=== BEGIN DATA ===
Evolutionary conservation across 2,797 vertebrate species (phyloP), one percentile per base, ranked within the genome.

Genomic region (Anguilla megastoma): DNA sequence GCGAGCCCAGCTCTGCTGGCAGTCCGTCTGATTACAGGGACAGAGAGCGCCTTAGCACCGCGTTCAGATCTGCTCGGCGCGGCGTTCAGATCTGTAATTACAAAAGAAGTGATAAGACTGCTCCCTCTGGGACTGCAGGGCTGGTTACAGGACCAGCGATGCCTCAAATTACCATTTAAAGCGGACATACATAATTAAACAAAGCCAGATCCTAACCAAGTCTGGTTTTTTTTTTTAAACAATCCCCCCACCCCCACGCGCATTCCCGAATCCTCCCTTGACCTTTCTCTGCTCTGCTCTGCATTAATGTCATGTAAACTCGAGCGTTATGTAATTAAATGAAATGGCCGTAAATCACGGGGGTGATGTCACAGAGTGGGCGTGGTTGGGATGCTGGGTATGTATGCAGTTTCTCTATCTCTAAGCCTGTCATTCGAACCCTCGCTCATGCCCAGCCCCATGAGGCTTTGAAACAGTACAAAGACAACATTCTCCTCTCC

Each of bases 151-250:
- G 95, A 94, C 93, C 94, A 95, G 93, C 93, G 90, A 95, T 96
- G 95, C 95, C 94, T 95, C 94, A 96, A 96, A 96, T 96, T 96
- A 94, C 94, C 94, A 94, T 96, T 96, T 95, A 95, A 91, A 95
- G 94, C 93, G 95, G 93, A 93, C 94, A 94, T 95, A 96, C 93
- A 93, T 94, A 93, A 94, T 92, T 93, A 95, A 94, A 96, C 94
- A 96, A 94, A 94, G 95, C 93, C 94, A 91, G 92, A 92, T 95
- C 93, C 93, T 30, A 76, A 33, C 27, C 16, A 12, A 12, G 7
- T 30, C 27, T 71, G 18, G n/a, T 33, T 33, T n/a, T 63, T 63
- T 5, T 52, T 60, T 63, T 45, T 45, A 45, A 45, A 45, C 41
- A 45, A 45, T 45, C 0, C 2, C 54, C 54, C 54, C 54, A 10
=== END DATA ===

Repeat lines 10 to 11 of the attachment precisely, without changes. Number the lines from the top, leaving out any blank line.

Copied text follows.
- C 93, C 93, T 30, A 76, A 33, C 27, C 16, A 12, A 12, G 7
- T 30, C 27, T 71, G 18, G n/a, T 33, T 33, T n/a, T 63, T 63